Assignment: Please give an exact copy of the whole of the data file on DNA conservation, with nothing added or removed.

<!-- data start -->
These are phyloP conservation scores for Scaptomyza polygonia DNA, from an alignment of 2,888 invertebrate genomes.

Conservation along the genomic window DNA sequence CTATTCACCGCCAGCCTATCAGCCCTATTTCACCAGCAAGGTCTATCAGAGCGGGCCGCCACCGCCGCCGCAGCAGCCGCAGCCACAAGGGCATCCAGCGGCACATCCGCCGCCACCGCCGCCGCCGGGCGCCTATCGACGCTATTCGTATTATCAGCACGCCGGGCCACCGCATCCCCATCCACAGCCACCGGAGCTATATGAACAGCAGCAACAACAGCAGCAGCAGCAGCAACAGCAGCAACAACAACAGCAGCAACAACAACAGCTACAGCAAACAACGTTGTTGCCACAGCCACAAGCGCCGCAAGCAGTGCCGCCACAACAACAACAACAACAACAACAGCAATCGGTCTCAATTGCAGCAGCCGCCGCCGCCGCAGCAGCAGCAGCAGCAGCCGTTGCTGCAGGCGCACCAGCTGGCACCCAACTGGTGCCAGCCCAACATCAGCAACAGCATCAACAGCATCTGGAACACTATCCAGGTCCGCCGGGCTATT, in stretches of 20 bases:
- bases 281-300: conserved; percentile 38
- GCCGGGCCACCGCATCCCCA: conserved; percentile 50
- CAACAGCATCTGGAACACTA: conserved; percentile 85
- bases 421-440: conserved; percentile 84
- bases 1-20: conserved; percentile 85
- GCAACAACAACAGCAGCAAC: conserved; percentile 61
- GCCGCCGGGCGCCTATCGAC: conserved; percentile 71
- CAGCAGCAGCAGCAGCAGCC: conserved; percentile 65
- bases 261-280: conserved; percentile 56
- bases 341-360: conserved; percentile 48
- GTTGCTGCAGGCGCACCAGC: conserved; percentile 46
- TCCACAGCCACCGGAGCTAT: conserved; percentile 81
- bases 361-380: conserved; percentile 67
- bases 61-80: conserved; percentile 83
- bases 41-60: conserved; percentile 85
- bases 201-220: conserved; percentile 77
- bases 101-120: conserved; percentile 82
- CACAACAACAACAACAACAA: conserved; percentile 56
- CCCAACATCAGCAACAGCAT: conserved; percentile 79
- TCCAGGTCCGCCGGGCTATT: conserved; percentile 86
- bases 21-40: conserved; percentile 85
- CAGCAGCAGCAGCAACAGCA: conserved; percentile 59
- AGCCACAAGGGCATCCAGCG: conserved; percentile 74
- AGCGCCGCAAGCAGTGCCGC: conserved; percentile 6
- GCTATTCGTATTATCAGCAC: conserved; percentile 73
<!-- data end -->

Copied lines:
These are phyloP conservation scores for Scaptomyza polygonia DNA, from an alignment of 2,888 invertebrate genomes.

Conservation along the genomic window DNA sequence CTATTCACCGCCAGCCTATCAGCCCTATTTCACCAGCAAGGTCTATCAGAGCGGGCCGCCACCGCCGCCGCAGCAGCCGCAGCCACAAGGGCATCCAGCGGCACATCCGCCGCCACCGCCGCCGCCGGGCGCCTATCGACGCTATTCGTATTATCAGCACGCCGGGCCACCGCATCCCCATCCACAGCCACCGGAGCTATATGAACAGCAGCAACAACAGCAGCAGCAGCAGCAACAGCAGCAACAACAACAGCAGCAACAACAACAGCTACAGCAAACAACGTTGTTGCCACAGCCACAAGCGCCGCAAGCAGTGCCGCCACAACAACAACAACAACAACAACAGCAATCGGTCTCAATTGCAGCAGCCGCCGCCGCCGCAGCAGCAGCAGCAGCAGCCGTTGCTGCAGGCGCACCAGCTGGCACCCAACTGGTGCCAGCCCAACATCAGCAACAGCATCAACAGCATCTGGAACACTATCCAGGTCCGCCGGGCTATT, in stretches of 20 bases:
- bases 281-300: conserved; percentile 38
- GCCGGGCCACCGCATCCCCA: conserved; percentile 50
- CAACAGCATCTGGAACACTA: conserved; percentile 85
- bases 421-440: conserved; percentile 84
- bases 1-20: conserved; percentile 85
- GCAACAACAACAGCAGCAAC: conserved; percentile 61
- GCCGCCGGGCGCCTATCGAC: conserved; percentile 71
- CAGCAGCAGCAGCAGCAGCC: conserved; percentile 65
- bases 261-280: conserved; percentile 56
- bases 341-360: conserved; percentile 48
- GTTGCTGCAGGCGCACCAGC: conserved; percentile 46
- TCCACAGCCACCGGAGCTAT: conserved; percentile 81
- bases 361-380: conserved; percentile 67
- bases 61-80: conserved; percentile 83
- bases 41-60: conserved; percentile 85
- bases 201-220: conserved; percentile 77
- bases 101-120: conserved; percentile 82
- CACAACAACAACAACAACAA: conserved; percentile 56
- CCCAACATCAGCAACAGCAT: conserved; percentile 79
- TCCAGGTCCGCCGGGCTATT: conserved; percentile 86
- bases 21-40: conserved; percentile 85
- CAGCAGCAGCAGCAACAGCA: conserved; percentile 59
- AGCCACAAGGGCATCCAGCG: conserved; percentile 74
- AGCGCCGCAAGCAGTGCCGC: conserved; percentile 6
- GCTATTCGTATTATCAGCAC: conserved; percentile 73